2) Learn the Steps: In the original version, the “tutorial” consisted of showing you demonstrations of dance moves that were impossible to follow. Then, when it came time for you to try it, if you so much as sneezed the system would congratulate you on mastering it.In the sequel, the tutorial is much more useful. You’re taught four basic steps of Salsa (Sidestep, Forward and Back, Travel, Backstep), Reggaeton (Stomp, Knee Lift, Destroza, and Bounce), Cumbia (Two Step, Forward and Back, Sleepy Leg, and Sugar Cane), and Merengue (March, Two Step, Six Count, Zumba Shuffle) by the animated Beto himself.
You start out doing the steps slowly, and then once you’ve mastered that you can dance at normal speed. The system will accurately detect if you got the move right, and will reward you with a “check” once you do. There are of course many other steps and musical styles within the game, but learning these basic steps will get you warmed up and ready.
3) Zumba World: As of the launch date (2/13/12), the screen here still says “We’re sorry, these features are not available yet. But check back soon!”. They promise that under this menu option, you’ll get the latest in Zumba news, let you locate a local class, and get new routines via DLC.
4) Full Class: Here, you can choose from 15 Short Classes, 15 Mid-Length Classes, 15 Full Length Classes, or design your own class. Classes are really nothing but individual songs strung together; the only real difference between Class mode and Single Song mode is that at the end of the class you can get statistics all the songs you played, not just one. The one annoyance I found about the classes was that there’s no indication of how many songs you’ve danced to and how many there are left to go. I chose a “Short Class” which ended up being 22 minutes long. The “Mid Length” class I chose ended up being about an hour long. Needless to say, I didn’t try the “Full-Length Class”.
5) Progress Tracker: Here, you can view Statistics (calories burned, total time played, and accuracy) by calendar day, week, or month, view Kinect Achievements (badges you get for accomplishing various milestones in the game), or view “behind the scenes” videos that you unlock during the course of the game. I do like how you’re incentivized to keep playing the game to unlock new trophies and videos.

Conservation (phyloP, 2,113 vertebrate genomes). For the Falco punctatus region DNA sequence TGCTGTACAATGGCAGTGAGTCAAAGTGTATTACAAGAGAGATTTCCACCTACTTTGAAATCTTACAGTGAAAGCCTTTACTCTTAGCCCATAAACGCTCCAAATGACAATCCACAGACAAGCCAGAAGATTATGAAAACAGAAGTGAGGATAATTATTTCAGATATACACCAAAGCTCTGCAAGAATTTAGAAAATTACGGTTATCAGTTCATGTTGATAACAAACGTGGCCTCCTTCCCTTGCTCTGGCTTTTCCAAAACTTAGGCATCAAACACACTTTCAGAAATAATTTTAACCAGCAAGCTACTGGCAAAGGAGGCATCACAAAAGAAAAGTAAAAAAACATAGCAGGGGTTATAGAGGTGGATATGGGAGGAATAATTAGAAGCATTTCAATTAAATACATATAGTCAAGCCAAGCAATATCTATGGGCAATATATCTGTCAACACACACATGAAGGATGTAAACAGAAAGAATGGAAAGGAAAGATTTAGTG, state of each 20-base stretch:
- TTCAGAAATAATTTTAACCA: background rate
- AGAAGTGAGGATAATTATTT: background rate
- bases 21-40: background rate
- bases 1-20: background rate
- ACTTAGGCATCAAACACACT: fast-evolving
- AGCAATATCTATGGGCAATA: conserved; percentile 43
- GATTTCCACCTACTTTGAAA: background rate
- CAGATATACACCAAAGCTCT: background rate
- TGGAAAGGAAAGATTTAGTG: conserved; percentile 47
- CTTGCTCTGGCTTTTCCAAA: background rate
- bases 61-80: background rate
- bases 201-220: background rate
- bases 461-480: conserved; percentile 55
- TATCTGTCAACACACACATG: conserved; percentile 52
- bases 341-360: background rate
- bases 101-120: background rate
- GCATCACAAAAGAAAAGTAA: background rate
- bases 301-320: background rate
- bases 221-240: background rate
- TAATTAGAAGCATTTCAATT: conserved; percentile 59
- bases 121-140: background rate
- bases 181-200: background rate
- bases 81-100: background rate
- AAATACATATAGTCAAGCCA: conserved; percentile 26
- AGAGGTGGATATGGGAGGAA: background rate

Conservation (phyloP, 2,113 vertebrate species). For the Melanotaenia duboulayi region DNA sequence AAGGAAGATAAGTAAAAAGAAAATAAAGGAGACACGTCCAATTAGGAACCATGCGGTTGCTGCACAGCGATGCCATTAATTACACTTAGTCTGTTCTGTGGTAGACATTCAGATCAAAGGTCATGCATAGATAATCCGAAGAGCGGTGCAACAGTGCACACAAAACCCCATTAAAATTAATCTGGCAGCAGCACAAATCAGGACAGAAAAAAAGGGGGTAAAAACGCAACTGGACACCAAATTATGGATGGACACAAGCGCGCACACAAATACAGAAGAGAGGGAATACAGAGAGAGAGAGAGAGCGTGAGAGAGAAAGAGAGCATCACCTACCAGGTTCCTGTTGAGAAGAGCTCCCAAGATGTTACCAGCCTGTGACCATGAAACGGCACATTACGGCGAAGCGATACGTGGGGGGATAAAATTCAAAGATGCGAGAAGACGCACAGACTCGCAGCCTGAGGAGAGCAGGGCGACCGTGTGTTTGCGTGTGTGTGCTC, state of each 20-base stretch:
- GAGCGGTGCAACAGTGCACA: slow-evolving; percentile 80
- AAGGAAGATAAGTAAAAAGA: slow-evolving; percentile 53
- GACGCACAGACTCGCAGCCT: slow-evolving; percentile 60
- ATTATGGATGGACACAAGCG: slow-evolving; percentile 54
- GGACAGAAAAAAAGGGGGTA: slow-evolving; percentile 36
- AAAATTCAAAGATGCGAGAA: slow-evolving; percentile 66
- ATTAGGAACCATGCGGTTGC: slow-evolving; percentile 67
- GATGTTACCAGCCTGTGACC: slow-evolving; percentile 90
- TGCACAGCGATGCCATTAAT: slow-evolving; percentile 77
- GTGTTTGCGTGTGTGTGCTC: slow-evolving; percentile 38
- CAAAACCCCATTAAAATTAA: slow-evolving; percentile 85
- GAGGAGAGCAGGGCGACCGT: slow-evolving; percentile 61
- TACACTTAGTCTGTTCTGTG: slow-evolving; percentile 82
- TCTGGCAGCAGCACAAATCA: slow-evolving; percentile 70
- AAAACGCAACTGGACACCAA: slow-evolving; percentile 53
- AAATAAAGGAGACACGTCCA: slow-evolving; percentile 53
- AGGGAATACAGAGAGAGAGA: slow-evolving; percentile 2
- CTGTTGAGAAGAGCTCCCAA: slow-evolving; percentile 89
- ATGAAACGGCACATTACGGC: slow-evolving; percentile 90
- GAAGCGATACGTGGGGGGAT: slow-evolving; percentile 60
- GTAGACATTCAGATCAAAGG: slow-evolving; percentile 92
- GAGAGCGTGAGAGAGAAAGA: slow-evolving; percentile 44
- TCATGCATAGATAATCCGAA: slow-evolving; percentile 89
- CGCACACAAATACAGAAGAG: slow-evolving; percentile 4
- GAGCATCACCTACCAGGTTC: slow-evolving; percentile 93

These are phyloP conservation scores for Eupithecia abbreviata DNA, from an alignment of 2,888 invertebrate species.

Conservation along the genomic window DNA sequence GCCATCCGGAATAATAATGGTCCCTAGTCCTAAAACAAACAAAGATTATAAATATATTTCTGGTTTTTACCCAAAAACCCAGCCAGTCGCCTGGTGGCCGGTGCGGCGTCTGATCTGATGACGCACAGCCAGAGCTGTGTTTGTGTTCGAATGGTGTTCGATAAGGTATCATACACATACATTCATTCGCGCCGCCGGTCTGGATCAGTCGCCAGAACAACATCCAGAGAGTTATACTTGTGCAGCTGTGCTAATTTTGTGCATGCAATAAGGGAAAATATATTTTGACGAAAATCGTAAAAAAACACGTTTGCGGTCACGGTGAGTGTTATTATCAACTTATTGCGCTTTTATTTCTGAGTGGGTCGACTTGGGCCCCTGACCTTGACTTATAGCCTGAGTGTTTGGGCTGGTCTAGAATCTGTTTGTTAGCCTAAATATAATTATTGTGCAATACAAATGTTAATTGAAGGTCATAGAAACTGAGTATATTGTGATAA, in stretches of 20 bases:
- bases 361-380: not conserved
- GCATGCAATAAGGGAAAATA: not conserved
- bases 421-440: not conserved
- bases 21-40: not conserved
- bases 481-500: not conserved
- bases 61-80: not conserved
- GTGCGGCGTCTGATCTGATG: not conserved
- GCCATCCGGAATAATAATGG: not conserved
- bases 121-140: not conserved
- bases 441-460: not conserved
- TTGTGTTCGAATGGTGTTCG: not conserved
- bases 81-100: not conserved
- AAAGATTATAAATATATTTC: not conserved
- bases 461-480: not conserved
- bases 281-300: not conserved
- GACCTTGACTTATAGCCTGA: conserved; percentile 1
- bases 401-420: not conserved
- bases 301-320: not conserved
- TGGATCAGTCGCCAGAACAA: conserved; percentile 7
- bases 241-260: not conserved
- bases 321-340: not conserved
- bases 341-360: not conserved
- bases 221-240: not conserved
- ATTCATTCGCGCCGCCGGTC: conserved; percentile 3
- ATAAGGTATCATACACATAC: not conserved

6) Options lets you turn visual cues on and off, and adjust the sound effects and music volume.
There were a few minor annoyances with the game. Similar to what I said about Classes, while you’re playing any song there’s no indication of how much time has elapsed in the song and how much left there is to go. The result is an effect where, if you’re not familiar with the song, it can seem to go on forever. I would have liked to see at least an option for displaying some kind of timer on the bottom of the screen.
The graphics are much more stylized than the first version, which can be both a good thing and a bad thing. On the good side, it makes the dancing a lot more exhilarating. On the negative side, some of the camera changes (e.g., from the trainer to the crowd and back) can really be distracting. Even worse, when you hit a series of moves right, you’ll be rewarded with “Euphoria Mode”, where the screen flashes a white so bright that you feel like you’re being blinded (and ironically, you’ll probably miss the next couple of steps because of it).
But the positive features of Kinect Fitness Rush outweigh any negative ones. It’s definitely one of the better workout games available for the Xbox. Even with “Low Intensity” songs you’ll get your heartrate pumping and will build up a sweat. The scoring is such that beginners won’t get discouraged, and yet experts will feel fully rewarded for hitting their moves.
If you’re a Zumba fan, this is a must-buy if you want to have the Zumba experience at home; it’s not quite the same as being in a real gym with a real instructor and fellow dancers, but it’s probably the next closest thing to it. If you’ve always been curious about Zumba, this is a great way to learn it so that if you do sign up for classes you’ll already have some experience under your belt.